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BACKGROUND: Multiple sclerosis (MS) displays a month-of-birth effect, with an excess of individuals being born in the spring and a deficit in the winter. This effect was shown to be more pronounced in familial cases of MS. In the present study, we investigated whether this month-of-birth association has any relation to the principal MS susceptibility gene, HLA-DRB1. METHODS: A total of 4,834 patients with MS, 4,056 controls, and 659 unaffected siblings from Canada, Sweden, and Norway were genotyped for the HLA-DRB1 gene. Month of birth was compared for patients, controls, and unaffected siblings with and without the MS risk allele HLA-DRB1*15. RESULTS: Significantly fewer patients with MS carrying the HLA-DRB1*15 risk allele were born in November compared with patients not carrying this allele (p = 0.02). Additionally, patients with MS carrying HLA-DRB1*15 had a higher number of April births compared with patients with MS not carrying HLA-DRB1*15 (p = 0.004). These differences were not present in controls or unaffected siblings. CONCLUSIONS: Month of birth, HLA-DRB1 genotype, and risk of multiple sclerosis are associated. The interaction of a seasonal risk factor with loci at or near HLA-DRB1 during gestation or shortly after birth is implicated.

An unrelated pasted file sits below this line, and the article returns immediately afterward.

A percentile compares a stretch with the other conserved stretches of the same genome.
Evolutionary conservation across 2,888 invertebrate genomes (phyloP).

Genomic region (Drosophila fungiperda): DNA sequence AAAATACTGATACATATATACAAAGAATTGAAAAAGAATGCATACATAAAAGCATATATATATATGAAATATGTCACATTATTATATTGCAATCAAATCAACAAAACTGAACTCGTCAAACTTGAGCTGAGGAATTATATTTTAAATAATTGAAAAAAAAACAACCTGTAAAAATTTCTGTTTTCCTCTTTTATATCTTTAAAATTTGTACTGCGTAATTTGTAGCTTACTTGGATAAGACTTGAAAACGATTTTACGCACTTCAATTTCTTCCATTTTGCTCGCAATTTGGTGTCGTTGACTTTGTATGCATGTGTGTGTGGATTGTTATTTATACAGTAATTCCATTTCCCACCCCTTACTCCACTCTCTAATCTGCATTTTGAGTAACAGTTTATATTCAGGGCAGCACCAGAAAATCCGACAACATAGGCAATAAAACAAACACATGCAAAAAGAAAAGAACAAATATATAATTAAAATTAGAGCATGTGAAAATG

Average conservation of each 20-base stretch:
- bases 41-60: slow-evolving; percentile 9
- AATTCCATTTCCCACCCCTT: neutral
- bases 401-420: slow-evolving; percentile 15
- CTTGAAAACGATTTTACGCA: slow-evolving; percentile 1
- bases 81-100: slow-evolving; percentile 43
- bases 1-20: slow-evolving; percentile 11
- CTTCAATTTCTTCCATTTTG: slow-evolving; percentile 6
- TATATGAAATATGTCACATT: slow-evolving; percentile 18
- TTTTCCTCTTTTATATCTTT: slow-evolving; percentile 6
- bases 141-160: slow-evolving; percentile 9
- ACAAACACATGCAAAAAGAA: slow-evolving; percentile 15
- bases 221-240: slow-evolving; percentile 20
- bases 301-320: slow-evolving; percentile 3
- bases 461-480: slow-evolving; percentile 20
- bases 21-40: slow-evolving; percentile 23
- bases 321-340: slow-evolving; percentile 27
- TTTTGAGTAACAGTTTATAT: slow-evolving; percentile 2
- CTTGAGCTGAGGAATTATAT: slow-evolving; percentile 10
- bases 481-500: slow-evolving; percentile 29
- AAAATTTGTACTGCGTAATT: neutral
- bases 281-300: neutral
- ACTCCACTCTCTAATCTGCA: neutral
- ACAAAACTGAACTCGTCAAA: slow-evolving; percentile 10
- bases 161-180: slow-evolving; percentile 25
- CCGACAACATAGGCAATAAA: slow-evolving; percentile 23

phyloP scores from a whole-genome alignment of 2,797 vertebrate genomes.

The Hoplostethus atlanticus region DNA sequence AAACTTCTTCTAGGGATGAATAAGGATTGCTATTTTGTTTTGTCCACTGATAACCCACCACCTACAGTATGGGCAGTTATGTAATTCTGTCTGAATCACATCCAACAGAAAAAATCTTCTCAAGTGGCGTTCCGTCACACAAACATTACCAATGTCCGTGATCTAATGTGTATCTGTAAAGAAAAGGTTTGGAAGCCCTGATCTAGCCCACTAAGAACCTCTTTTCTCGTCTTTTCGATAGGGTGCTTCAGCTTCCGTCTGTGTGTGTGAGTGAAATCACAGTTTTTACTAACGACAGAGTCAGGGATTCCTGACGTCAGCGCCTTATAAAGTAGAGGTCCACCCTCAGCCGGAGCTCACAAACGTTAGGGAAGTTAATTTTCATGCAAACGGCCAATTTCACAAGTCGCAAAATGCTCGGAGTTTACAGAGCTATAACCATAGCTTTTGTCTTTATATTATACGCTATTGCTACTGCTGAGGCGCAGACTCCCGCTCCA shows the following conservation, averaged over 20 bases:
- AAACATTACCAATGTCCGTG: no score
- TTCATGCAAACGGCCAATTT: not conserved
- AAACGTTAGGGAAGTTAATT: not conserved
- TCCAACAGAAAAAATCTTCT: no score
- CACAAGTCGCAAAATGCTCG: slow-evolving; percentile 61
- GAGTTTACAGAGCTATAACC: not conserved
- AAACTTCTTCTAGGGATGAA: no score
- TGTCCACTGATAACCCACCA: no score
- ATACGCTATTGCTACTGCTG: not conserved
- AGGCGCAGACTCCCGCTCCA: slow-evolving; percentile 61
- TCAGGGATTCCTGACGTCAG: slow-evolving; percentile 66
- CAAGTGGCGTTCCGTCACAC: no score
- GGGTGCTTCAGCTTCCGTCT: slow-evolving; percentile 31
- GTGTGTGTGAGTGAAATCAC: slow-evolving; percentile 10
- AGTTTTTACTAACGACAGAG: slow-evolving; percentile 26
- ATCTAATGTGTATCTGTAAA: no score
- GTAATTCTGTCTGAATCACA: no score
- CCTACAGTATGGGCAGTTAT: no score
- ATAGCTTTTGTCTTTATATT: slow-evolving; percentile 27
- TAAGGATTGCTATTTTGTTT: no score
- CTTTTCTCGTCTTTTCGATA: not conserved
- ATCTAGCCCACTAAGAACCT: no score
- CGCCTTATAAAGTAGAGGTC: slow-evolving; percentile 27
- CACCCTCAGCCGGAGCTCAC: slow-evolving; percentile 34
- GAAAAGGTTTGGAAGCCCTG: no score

Original publication




Journal article



Publication Date





2107 - 2111


Alleles, Genetic Predisposition to Disease, Genotype, HLA-DR Antigens, HLA-DRB1 Chains, Humans, Multiple Sclerosis, Parturition, Risk Assessment, Risk Factors, Seasons